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Publikationen von
Philipp Gierschke

Alle Publikationen des HI Jena


P. Gierschke, C. Grebing, M. Abdelaal, M. Lenski, J. Buldt, Z. Wang, T. Heuermann, M. Mueller, M. Gebhardt, J. Rothhardt, and J. Limpert
Nonlinear pulse compression to 51-W average power GW-class 35-fs pulses at 2-mu m wavelength in a gas-filled multi-pass cell
Optics Letters 47, 3511 (2022)

Abstract: We report on the generation of GW-class peak power, 35-fs pulses at 2-mu m wavelength with an average power of 51 W at 300-kHz repetition rate. A compact, krypton-filled Herriott-type cavity employing metallic mirrors is used for spectral broadening. This multi-pass compression stage enables the efficient post compression of the pulses emitted by an ultrafast coherently combined thulium-doped fiber laser system. The presented results demonstrate an excellent preservation of the input beam quality in combination with a power transmission as high as 80%. These results show that multi-pass cell based post-compression is an attractive alternative to nonlinear spectral broadening in fibers, which is commonly employed for thulium-doped and other mid-infrared ultra-fast laser systems. Particularly, the average power scalability and the potential to achieve few-cycle pulse durations make this scheme highly attractive. (C) 2022 Optica Publishing Group


S. Skruszewicz, A. Przystawik, D. Schwickert, M. Sumfleth, M. Namboodiri, V. Hilbert, R. Klas, P. Gierschke, V. Schuster, A. Vorobiov, C. Haunhorst, D. Kip, J. Limpert, J. Rothhardt, and T. Laarmann
Table-top interferometry on extreme time and wavelength scales
Optics Express 29, 40333 (2021)

Abstract: High-resolution Fourier-transform spectroscopy using table-top sources in the extreme ultraviolet (XUV) spectral range is still in its infancy. In this contribution a significant advance is presented based on a Michelson-type all-reflective split-and-delay autocorrelator operating in a quasi amplitude splitting mode. The autocorrelator works under a grazing incidence angle in a broad spectral range (10 nm - 1 µ m) providing collinear propagation of both pulse replicas and thus a constant phase difference across the beam profile. The compact instrument allows for XUV pulse autocorrelation measurements in the time domain with a single-digit attosecond precision resulting in a resolution of E/Δ E=2000. Its performance for spectroscopic applications is demonstrated by characterizing a very sharp electronic transition at 26.6 eV in Ar gas induced by the 11th harmonic of a frequency-doubled Yb-fiber laser leading to the characteristic 3s3p⁶4p¹P¹ Fano-resonance of Ar atoms. We benchmark our time-domain interferometry results with a high-resolution XUV grating spectrometer and find an excellent agreement. The common-path interferometer opens up new opportunities for short-wavelength femtosecond and attosecond pulse metrology and dynamic studies on extreme time scales in various research fields.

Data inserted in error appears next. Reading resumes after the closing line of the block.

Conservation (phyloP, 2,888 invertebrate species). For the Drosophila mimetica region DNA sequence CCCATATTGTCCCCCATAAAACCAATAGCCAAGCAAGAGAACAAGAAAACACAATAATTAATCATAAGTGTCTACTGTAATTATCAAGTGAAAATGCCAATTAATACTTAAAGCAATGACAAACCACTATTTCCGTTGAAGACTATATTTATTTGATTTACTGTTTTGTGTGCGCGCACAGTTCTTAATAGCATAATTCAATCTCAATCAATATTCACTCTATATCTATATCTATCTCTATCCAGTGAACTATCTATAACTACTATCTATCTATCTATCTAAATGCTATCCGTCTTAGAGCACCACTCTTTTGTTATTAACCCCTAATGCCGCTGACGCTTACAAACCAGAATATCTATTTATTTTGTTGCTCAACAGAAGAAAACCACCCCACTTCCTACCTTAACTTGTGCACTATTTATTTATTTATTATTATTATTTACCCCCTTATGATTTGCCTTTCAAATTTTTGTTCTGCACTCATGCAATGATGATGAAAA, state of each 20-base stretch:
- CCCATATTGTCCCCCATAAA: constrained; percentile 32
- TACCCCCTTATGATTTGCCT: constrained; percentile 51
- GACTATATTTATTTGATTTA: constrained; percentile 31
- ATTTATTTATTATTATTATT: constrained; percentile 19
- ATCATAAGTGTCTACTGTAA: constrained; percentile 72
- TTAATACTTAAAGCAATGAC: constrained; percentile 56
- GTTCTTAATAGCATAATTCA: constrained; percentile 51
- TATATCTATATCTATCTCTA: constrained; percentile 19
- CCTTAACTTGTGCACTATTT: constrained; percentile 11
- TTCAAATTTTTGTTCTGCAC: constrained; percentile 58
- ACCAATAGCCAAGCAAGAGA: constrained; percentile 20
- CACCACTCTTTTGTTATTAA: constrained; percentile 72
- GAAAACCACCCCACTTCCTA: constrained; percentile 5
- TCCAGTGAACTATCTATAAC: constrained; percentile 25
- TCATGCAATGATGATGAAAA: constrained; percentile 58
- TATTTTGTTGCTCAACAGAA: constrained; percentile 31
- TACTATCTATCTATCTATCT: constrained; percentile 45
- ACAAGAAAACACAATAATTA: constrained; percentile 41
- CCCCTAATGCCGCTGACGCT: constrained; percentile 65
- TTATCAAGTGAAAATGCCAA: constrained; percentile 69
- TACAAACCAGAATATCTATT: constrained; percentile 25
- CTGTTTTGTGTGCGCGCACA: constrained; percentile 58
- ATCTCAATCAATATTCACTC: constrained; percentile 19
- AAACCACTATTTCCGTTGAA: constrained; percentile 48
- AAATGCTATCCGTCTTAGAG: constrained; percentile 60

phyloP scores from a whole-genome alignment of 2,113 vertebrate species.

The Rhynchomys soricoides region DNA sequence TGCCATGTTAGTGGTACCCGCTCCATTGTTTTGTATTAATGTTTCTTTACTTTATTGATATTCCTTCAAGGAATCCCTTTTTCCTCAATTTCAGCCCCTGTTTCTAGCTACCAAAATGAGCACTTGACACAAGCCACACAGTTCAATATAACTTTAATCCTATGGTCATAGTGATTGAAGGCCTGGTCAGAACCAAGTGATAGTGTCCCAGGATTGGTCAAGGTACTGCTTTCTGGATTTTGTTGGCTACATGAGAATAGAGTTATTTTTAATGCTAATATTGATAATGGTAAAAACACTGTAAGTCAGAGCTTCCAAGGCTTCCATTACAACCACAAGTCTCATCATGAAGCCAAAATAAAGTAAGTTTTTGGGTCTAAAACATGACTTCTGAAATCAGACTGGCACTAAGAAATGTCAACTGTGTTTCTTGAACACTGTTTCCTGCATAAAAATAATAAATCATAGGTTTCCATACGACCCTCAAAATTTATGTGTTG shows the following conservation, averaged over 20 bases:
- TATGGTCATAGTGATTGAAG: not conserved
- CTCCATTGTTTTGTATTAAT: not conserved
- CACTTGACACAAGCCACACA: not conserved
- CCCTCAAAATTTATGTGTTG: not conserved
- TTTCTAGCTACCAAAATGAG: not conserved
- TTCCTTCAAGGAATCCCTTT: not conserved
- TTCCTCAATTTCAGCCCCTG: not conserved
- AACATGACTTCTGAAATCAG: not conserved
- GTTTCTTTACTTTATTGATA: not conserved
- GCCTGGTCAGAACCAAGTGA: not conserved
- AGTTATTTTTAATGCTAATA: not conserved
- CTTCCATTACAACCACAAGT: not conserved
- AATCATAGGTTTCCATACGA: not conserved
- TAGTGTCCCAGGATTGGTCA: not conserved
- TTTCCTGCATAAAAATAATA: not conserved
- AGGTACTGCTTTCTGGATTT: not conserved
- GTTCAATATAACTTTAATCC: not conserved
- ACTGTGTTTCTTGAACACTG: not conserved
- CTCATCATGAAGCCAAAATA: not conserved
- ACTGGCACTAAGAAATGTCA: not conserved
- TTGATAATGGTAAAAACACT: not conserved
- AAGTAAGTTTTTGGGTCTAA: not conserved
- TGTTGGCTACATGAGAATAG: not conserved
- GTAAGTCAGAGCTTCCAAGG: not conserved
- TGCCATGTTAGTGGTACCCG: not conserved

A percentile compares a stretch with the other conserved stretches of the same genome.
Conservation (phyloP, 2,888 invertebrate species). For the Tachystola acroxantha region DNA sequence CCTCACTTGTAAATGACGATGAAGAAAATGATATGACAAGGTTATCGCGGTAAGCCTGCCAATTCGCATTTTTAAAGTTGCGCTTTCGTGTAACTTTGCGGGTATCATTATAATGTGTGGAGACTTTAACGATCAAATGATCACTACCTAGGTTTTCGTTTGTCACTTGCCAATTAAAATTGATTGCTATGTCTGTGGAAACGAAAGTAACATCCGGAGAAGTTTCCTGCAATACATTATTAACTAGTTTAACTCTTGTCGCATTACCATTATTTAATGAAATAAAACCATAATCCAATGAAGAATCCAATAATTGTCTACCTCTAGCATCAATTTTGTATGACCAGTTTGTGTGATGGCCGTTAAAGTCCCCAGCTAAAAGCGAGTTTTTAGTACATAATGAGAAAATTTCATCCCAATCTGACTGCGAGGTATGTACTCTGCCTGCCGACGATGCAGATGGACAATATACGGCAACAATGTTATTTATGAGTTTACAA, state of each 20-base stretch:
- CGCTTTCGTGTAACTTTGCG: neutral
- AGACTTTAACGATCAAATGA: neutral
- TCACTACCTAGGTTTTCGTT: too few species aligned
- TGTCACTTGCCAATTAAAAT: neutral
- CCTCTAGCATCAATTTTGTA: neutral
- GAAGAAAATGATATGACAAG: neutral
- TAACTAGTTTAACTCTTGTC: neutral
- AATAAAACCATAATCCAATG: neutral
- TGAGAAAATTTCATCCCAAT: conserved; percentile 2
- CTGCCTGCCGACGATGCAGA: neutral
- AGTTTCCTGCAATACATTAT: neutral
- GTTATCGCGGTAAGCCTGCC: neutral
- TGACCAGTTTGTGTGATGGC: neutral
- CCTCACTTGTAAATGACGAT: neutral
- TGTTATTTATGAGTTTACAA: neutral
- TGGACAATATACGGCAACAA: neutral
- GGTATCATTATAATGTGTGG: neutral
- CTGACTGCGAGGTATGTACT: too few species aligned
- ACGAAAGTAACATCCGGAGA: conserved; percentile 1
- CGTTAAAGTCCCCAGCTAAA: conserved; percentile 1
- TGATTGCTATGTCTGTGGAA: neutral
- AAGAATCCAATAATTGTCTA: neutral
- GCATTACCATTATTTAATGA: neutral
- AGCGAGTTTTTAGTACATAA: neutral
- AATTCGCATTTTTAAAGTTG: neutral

M. Tschernajew, P. Gierschke, H. Lin, V. Hilbert, J. Kurdal, A. Stancalie, J. Limpert, and J. Rothhardt
Differential pumping unit for windowless coupling of laser beams to ultra high vacuum
Vacuum 178, 109443 (2020)

Abstract: Current laser technology enables table-top high flux XUV sources with photon energies from several tens to several hundreds of eV via high harmonic generation in noble gases. Here we present a compact versatile coupling unit to establish windowless, and thus lossless coupling of such light sources to ultra high vacuum (UHV). The particular coupling unit has been developed to couple a XUV laser source to a heavy ion storage ring. Three-stage differential pumping allows to reduce the input pressure of ~10−6 mbar down to the 10−12 mbar range at the output. The unit particularly reduces the partial pressure of argon, which is used to generate the XUV radiation, by 6 orders of magnitude. Measurements of the pressure distribution inside the different chambers agree well with theoretical simulations. In principle, this unit can also serve for other purposes, where a windowless vacuum coupling is needed, with a transition from High Vacuum (HV) levels to deep UHV, such as coupling to cryogenically cooled detectors, ion traps or to photoelectron emission spectroscopy experiments.